Castelo Visconteo - Pavia

Castelo Visconteo - Pavia

Castelo Visconteo - Pavia

Castelo Visconteo - Pavia

Statue outside Castelo Visconteo. - Pavia

Statue outside Castelo Visconteo. - Pavia

Pavia Castle. - Pavia

Pavia Castle. - Pavia

Piazza Della Vittoria.

This is the main square of Pavia. Its name translates as Victory Square and refers to Italy's victory in the first world war. However, locals often refer to it as Piazza Grande meaning big square. On the south side of the square stands the Broletto, an ancient medieval town hall, with a huge clock. The back of Pavia's ­cathedral ­ is visible from here. During our visit much of the centre of the square had been converted into an ice-skating rink and was being enjoyed by several children.

Piazza Della Vittoria. - Pavia

Piazza Della Vittoria. - Pavia

Piazza Della Vittoria. - Pavia

Piazza Della Vittoria. - Pavia

Piazza Della Vittoria. - Pavia

Piazza Della Vittoria. - Pavia

The Duomo - cathedral.

Construction of Pavia Cathedral began in the 15th century. The cathedral apparently houses the remains of St. Sirus, who was the first Bishop of Pavia, and a thorn from the Crown of Thorns worn by Christ when he was crucified. The Civic Tower ­- Torre Civica ­ which stood next to the cathedral collapsed on March 17 1989 killing four people and injuring fifteen. The cathedral was closed during our visit. There is an equestrian statue on Cathedral Square outside the duomo.

Cathedral Square. - Pavia

Cathedral Square. - Pavia

Pavia Cathedral. - Pavia

Pavia Cathedral. - Pavia

Ponte Coperto.

Ponte Coperto means covered bridge. It is also known as the Ponte Vecchio or Old Bridge. This bridge spans the Ticino River. The original bridge, which dated from 1354, was destroyed by allied bombing in 1945. Construction of a replacement bridge began in 1949. In the centre of the bridge there is a little chapel.

Ponte Coperto. - Pavia

Ponte Coperto. - Pavia

Ponte Coperto. - Pavia

Ponte Coperto. - Pavia

Ponte Coperto. - Pavia

Ponte Coperto. - Pavia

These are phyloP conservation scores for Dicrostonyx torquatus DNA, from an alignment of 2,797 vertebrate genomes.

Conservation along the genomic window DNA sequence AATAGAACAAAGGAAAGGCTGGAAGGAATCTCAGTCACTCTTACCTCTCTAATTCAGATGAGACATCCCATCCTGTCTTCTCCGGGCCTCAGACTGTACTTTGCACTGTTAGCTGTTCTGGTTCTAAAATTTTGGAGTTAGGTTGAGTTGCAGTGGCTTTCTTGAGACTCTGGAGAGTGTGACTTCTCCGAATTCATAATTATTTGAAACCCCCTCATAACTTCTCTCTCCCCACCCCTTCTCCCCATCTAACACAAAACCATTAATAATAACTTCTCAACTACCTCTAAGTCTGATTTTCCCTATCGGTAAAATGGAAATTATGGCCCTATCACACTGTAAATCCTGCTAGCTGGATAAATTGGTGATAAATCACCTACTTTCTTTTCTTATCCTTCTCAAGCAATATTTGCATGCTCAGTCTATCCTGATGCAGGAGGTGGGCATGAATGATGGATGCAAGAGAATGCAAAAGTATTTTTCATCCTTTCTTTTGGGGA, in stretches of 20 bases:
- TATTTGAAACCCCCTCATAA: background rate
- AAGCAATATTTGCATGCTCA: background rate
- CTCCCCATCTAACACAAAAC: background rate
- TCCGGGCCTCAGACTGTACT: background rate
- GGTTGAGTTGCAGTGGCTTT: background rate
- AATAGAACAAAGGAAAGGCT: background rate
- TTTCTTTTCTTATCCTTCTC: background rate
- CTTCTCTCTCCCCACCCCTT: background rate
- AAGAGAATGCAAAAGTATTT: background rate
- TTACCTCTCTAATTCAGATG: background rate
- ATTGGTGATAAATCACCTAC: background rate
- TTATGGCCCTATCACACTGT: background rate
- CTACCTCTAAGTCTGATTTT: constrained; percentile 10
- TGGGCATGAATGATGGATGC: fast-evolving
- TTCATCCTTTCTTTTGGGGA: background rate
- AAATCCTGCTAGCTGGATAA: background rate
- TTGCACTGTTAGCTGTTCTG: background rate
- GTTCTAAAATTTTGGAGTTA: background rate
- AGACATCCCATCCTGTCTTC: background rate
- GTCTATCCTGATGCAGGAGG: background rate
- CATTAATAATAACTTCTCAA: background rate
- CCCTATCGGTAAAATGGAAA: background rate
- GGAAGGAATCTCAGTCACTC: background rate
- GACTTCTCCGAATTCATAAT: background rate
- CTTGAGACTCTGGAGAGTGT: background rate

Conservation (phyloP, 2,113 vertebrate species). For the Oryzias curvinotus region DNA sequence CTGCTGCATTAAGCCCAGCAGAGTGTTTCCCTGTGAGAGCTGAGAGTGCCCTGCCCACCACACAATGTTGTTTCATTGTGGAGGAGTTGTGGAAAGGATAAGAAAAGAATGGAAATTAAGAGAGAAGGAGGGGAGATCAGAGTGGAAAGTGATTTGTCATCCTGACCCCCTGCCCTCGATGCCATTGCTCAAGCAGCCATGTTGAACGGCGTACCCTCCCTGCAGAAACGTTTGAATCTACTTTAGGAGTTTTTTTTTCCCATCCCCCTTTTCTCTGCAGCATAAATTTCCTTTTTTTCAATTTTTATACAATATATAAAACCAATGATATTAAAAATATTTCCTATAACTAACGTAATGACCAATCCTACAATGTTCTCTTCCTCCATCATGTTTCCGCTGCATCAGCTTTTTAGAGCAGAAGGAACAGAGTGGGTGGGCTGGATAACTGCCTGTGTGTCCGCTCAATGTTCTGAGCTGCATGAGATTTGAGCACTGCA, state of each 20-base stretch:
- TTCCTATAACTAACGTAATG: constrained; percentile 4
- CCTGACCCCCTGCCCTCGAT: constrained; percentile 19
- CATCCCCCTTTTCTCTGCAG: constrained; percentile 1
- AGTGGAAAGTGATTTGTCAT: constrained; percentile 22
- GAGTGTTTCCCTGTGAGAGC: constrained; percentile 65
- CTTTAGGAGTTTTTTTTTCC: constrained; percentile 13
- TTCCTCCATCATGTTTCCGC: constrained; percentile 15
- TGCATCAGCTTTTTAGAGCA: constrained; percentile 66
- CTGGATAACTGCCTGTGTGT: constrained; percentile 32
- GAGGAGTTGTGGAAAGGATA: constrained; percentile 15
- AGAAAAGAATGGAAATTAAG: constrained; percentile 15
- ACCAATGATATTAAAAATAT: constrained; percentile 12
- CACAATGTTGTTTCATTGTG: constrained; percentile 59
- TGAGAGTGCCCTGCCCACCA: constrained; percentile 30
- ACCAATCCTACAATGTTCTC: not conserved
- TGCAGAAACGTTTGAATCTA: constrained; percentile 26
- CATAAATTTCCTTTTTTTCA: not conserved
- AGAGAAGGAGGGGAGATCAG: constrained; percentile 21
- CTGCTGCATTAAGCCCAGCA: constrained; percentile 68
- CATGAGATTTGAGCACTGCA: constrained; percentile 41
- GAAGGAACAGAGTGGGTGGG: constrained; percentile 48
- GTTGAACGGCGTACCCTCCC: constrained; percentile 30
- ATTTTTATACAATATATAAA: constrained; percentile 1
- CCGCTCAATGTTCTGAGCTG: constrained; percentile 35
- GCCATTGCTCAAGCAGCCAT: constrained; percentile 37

River Ticino. - Pavia

River Ticino. - Pavia

Washer-woman statue near the bridge. - Pavia

Washer-woman statue near the bridge. - Pavia

San Teodore - Chiesa San Teodoro.

The church of San Teodoro is called after a bishop who ran the Diocese of Pavia around AD 774. Inside the building there are marvellous sixteenth century frescoes depicting the miracles worked by St Theodore. In the nave you can see the famous fresco showing Pavia with many towers just as it appeared in 1522. I thought this church was incredibly beautiful and really enjoyed its paintings and miniature nativity scene.

San Teodore. - Pavia

San Teodore. - Pavia

San Teodore - Pavia

San Teodore - Pavia

San Teodore. - Pavia

San Teodore. - Pavia

Certosa di Pavia.

The Certosa di Pavia is a monastery 8 km north of Pavia. It was built between 1396 and 1495. At one time it was located on the border of a large hunting park belonging to the Visconti family who occupied Pavia's castle. Certosa means a cloistered house of the monastic Carthusian Order. This order was founded in 1044 by Saint Bruno at Grande Chartreuse. To get there we got off the train at Certosa di Pavia Station. The complex is surrounded by walls and, although it is near the station, you have to walk for around 20 to 25 minutes round the walls to reach the entrance. We just made it in time to be allowed into the grounds of the complex but not inside the buildings themselves.

Certosa di Pavia. - Pavia

Certosa di Pavia. - Pavia

Certosa di Pavia - Pavia

Certosa di Pavia - Pavia

Countryside near Certosa di Pavia. - Pavia

Countryside near Certosa di Pavia. - Pavia

Certosa di Pavia - Pavia

Certosa di Pavia - Pavia

Certosa di Pavia. - Pavia

Certosa di Pavia. - Pavia

Posted by irenevt 18:53 Archived in Italy

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Comments

I just love the cobblestone courtyards. They're pretty and you don't have to weed them. ;)

The Certosa was beautiful. A shame you couldn't get in the buildings. Next trip . . .

by Beausoleil

Hi Sally, yes next trip, whenever that is.

by irenevt